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Nicaraguan Exiles See Contras in Disarray

January 23, 1986

WASHINGTON (AP) _ Prominent Nicaraguan exiles say the U.S.-backed rebel movement is in disarray, with some contending that even President Reagan’s plan for large- scale American military aid might not revive the war against that nation’s leftist government.

The exiles, longtime opponents of Nicaragua’s Sandinista government, said the U.S.-sponsored United Nicaraguan Opposition, UNO, had failed to heal divisions that long have plagued the war effort, and sparked complaints of American manipulation.

Several exiles added that the only realistic hope for ousting the Sandinista government is direct U.S. military intervention to crush the Soviet-supplied Nicaraguan army - an option the Reagan administration has rejected repeatedly.

The assessment by leading Nicaraguans in Miami, Washington and California came this week as Reagan prepared to ask Congress for as much as $100 million in military and logistical aid for the Contra rebels - a proposal expected to reignite bitter debate over Central America.

Republican leaders have told Reagan that the perception of UNO’s effectiveness as a democratic alternative to the Sandinistas is vital to his aid package.

″UNO will have to show that it is the legitimate political leader of the Contras, that it controls the military and has a platform for a democratic society for Nicaragua,″ said Sen. Richard Lugar, R-Ind., Senate Foreign Relations Committee chairman.

But Nicaraguan exiles interviewed by The Associated Press questioned UNO’s success in unifying and controlling rebel ranks after it was created at the administration’s urging last June.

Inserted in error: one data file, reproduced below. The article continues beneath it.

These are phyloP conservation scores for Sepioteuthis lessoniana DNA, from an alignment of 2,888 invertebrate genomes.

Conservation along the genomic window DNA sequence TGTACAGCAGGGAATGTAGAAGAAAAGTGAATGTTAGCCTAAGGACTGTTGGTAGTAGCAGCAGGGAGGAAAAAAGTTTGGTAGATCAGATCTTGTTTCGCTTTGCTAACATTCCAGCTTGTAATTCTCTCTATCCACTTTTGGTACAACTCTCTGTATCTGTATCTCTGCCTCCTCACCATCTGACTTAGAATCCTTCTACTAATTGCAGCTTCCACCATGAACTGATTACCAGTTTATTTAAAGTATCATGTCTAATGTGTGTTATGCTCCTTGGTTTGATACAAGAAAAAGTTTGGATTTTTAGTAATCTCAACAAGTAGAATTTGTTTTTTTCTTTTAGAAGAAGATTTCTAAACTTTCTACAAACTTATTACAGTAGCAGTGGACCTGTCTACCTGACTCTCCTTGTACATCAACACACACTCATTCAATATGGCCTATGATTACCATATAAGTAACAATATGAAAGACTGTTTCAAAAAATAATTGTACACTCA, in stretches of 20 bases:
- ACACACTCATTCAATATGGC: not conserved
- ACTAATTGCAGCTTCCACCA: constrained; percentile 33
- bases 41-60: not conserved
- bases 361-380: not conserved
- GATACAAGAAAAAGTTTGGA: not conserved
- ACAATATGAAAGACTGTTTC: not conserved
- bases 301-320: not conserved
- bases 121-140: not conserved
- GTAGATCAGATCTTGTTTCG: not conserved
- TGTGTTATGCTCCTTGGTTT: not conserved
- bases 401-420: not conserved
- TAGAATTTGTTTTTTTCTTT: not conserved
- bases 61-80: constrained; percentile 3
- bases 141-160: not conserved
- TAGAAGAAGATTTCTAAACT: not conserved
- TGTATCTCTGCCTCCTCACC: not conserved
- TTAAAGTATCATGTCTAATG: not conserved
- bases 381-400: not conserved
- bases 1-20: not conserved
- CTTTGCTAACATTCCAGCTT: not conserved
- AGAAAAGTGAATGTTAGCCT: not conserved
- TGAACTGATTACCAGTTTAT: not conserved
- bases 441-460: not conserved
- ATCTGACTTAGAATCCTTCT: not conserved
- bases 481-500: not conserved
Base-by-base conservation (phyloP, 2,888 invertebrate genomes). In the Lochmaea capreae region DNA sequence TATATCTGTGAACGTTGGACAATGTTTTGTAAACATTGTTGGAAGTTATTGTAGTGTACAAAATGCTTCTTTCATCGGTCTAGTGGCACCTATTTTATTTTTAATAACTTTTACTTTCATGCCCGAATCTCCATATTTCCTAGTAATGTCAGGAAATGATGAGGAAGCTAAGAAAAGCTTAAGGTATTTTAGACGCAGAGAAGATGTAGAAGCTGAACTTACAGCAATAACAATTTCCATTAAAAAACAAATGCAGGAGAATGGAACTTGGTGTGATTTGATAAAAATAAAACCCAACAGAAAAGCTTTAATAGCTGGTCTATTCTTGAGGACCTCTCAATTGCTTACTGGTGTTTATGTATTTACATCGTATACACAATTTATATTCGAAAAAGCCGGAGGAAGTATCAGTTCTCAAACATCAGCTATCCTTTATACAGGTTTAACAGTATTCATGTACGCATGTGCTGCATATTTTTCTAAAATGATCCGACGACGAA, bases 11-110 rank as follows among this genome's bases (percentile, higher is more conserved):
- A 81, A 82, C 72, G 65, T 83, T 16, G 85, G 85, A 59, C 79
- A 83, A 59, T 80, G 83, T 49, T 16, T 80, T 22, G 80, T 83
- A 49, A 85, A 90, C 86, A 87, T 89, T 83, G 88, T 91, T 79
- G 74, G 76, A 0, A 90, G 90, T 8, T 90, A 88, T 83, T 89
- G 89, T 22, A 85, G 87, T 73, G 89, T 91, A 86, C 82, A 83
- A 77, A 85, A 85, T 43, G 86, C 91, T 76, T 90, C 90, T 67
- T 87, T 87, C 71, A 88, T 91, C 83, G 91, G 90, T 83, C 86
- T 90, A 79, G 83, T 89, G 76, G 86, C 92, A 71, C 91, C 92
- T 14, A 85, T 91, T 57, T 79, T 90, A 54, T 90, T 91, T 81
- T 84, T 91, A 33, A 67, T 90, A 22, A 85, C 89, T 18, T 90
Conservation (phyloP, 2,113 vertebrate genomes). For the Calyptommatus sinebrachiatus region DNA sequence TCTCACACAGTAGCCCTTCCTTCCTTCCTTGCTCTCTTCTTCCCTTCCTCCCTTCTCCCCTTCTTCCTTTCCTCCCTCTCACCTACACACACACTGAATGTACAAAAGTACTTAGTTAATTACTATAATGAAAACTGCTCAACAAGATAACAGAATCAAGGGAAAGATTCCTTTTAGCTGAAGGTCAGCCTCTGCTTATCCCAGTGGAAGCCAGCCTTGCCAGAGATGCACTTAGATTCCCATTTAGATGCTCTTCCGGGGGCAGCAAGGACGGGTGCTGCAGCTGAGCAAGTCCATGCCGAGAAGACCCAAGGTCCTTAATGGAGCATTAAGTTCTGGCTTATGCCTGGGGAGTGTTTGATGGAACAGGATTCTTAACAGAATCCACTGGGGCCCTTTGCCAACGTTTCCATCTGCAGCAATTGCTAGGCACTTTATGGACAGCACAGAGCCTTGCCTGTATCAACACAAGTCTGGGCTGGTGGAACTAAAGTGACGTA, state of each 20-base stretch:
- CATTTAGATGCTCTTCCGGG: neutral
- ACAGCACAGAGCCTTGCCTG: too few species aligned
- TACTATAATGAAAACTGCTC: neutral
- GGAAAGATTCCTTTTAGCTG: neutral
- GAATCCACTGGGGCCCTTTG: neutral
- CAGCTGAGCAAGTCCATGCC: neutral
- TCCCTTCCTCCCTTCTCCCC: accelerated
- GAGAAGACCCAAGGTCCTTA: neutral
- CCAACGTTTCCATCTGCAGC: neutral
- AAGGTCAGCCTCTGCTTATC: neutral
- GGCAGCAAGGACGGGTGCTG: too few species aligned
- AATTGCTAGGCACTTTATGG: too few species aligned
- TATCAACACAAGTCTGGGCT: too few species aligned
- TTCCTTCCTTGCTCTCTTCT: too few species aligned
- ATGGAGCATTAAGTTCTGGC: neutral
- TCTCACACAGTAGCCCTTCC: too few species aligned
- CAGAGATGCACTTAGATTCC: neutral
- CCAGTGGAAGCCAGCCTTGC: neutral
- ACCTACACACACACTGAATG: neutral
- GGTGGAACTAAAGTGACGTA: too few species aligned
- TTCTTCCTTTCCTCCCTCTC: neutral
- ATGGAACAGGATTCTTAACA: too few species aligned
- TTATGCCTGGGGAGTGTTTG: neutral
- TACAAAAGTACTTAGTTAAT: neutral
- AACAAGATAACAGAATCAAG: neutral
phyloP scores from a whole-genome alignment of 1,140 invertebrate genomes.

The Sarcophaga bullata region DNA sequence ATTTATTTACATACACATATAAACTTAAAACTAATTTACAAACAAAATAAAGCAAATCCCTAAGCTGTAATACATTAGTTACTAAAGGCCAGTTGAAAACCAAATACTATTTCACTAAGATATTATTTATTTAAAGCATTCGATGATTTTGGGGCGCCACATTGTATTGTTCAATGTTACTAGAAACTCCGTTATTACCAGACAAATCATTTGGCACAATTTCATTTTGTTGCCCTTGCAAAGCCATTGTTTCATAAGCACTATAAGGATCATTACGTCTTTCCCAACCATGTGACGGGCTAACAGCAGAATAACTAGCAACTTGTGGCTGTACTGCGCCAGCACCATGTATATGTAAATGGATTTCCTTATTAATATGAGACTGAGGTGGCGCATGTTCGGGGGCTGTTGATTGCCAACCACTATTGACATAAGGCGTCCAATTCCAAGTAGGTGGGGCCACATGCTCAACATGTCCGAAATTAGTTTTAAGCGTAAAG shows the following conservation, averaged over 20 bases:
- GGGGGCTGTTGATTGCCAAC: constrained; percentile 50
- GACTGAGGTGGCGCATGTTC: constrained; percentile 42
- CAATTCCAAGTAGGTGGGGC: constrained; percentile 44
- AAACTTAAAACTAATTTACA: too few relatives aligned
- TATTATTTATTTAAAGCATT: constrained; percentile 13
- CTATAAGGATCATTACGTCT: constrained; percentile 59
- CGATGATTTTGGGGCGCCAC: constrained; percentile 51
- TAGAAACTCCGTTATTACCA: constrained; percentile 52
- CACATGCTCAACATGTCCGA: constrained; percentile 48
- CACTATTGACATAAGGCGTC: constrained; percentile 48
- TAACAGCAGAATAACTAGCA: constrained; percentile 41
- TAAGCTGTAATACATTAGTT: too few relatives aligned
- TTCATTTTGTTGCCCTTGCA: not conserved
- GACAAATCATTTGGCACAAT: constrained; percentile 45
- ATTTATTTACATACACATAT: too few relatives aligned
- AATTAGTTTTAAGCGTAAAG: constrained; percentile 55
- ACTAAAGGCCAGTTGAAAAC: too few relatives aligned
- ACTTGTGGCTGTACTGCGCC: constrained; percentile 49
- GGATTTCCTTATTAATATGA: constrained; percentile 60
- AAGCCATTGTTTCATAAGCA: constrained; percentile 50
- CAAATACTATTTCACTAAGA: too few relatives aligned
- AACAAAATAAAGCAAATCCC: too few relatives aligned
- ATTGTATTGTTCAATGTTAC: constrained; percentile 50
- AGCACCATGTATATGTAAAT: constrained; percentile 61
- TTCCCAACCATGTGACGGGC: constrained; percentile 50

The AP interviewed 22 anti-Sandinista Nicaraguan exiles about their views on the political and military situation.

UNO ″was set up to function on paper, but not in action,″ said Jose Medina Cuadra, a Nicaraguan attorney living in Miami who has resigned from UNO. He complained that it ″hasn’t done anything either for those fighting in Nicaragua or those in exile.″

Even with a massive infusion of U.S. military aid, the rebels ″can never overthrow the Sandinistas on their own,″ Medina said. He said he would support direct U.S. intervention in Nicaragua ″because the Soviets and the Cubans have already intervened and control Nicaragua.″

″UNO is designed to do battle in Congress, not to do battle in the front lines, with the people of Nicaragua,″ said Silvio Arguello-Cardenal, a former Nicaraguan vice president now living in Miami. ″It owes its existence ... exclusively to ... U.S. intelligence agencies that provide it direction and exercise strict, every-day control over its military operations and political pronouncements.″

Conservative exiles particularly criticized the inclusion of former Sandinista officials Arturo Cruz and Alfonso Robelo in the triumvirate that runs UNO. They hold Cruz and Robelo responsible for the Sandinistas’ confiscation of their property and they contend the U.S. attempt to broaden the rebel movement by including them has only deepened divisions.